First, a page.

Letters to the Editor 

Ain't it the truth

I want to thank Jack Lessenberry for an excellent article ("The economy: Things fall apart," Metro Times, March 8). The global zeitgeist of 21st century seems to be neo-Leninism. Their motto is: "From each according to his gullibility, to each according to his greed." —Bill Harrison, Grosse Pointe Farms


We're getting ours

Re: Jack Lessenberry's column, forgive my hazy memory, but didn't Ben Franklin once say, "A merchant knows no loyalty to any nation?" Isn't that what we, as Americans, devolved into? A nation of merchants, with vague ideas of unity and a burning resolve to "get what is entitled to me first." It is seems that the last three generations in this nation have yet to realize that "free markets" are like "free love," a nonexistent and self-serving idea. —Matt Sawtell, Sterling Heights


Some tips for servers

Nick said in his letter to "be a sport, tip 20 percent." Just a friendly reminder to Nick that gratuity is not mandatory, thus, if service is subpar, don't expect 20 percent. For the record, I tip 20 percent or more, but if the service sucks, sorry, you're not getting 20 percent. And if the service is really bad, well, you might not get anything at all.

If you want 20 percent or more in tips:

1) Be friendly, smile and greet your patrons. This makes a good first impression.

2) If you're running behind, bring water and bread to tide the patrons over until you can take their order. This shows that you care (about the 20 percent tip).

3) Don't make patrons ask for refills; just bring one over when you see a drink getting low. (This is big on my list of important things when dining out because I drink a lot while eating. If a server does this for me, they're definitely getting 20 percent or more.)

4) Check up on us. Don't leave us hanging for too long because there's nothing worse than forgetting to ask for the mustard and having to let your burger get cold while you anxiously await the server's return. At least walk by and, if you're needed, we'll get your attention.

5) When a patron stops you for something while you're walking by their table, don't answer and keep walking. Stop and actually pretend like you care what they want. I hate it when I stop a server for something and they answer but keep walking, thereby forcing me to announce what I need to the whole restaurant.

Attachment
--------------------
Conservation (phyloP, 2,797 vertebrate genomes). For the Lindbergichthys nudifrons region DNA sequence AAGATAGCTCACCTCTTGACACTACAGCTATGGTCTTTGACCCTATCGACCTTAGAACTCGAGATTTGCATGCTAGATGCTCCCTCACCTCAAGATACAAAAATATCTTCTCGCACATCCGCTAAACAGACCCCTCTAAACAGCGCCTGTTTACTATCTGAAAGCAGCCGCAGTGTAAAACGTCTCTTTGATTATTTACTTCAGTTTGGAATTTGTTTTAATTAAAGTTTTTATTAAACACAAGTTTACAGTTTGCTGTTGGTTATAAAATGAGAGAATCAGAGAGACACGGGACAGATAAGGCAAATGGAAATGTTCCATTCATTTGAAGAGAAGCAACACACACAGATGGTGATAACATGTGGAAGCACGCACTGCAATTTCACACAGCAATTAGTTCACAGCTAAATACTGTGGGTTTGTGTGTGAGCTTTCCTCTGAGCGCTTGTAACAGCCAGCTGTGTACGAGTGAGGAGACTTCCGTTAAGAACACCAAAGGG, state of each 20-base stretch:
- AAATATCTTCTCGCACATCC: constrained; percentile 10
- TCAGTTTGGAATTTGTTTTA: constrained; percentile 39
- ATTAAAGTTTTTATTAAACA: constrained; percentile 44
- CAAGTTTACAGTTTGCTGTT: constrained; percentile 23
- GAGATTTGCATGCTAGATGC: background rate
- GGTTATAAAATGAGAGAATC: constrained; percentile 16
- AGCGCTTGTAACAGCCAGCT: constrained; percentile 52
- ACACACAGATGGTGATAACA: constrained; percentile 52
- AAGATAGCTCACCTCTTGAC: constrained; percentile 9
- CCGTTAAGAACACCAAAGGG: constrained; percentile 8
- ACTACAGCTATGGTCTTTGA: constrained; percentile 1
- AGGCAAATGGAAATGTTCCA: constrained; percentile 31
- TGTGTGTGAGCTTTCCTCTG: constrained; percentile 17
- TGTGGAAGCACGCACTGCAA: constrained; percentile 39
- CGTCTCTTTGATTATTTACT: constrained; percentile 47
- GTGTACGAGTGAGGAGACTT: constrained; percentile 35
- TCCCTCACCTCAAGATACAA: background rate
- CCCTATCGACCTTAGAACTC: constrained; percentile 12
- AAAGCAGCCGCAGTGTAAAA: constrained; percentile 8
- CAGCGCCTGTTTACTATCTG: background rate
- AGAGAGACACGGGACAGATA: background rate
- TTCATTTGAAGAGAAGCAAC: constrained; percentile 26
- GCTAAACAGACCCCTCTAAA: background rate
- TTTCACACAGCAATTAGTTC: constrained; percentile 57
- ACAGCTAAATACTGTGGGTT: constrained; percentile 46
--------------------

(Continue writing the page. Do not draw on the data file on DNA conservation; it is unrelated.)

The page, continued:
6) Be friendly and keep the smiles coming throughout the meal. This is just common sense. I've always said that if I were a waitress, I'd kiss major butt for tips! —Mary Palus, Taylor


Captive audience

I was thoroughly captivated by the article on the not-very-well-known heavy metal band, High On Fire ("Flaming Sludge," Metro Times, Feb. 22). This band is not one of my favorites, but it's just good to see some sort of heavy metal representation in Metro Times. I have to read it every week for an English class I am in. This is the first time I have read an article on a band that has nothing to do with pushing genres or is hip-hop influenced.

It's about time that my minority is revealed in this public medium. I am sick and tired of having to bend over backward to find any information on a pissed-off metal band. All because certain people don't understand how certain people show their emotions. For some people, the only way to convey it is to scream. It's not kill-yourself music; it's kill-someone-else music. It's just a taste that some people have and other people don't. And I have a taste for flaming sludge. —Kenny Rayl, Taylor


Errata: An article in the Mode supplement about the Motor City Baby clothing line ("Rock-a-bye baby," Metro Times, March 22) misspelled the first name of its creator. She is Jaclyn Schanes. Also, in his March 15 column ("Proof Darwin was wrong"), Jack Lessenberry credited state Rep. John Moolenaar (R-Midland) as having earned a bachelor's degree in chemistry at the wrong institution. Rep. Moolenaar has a bachelor's degree in chemistry from Hope College.

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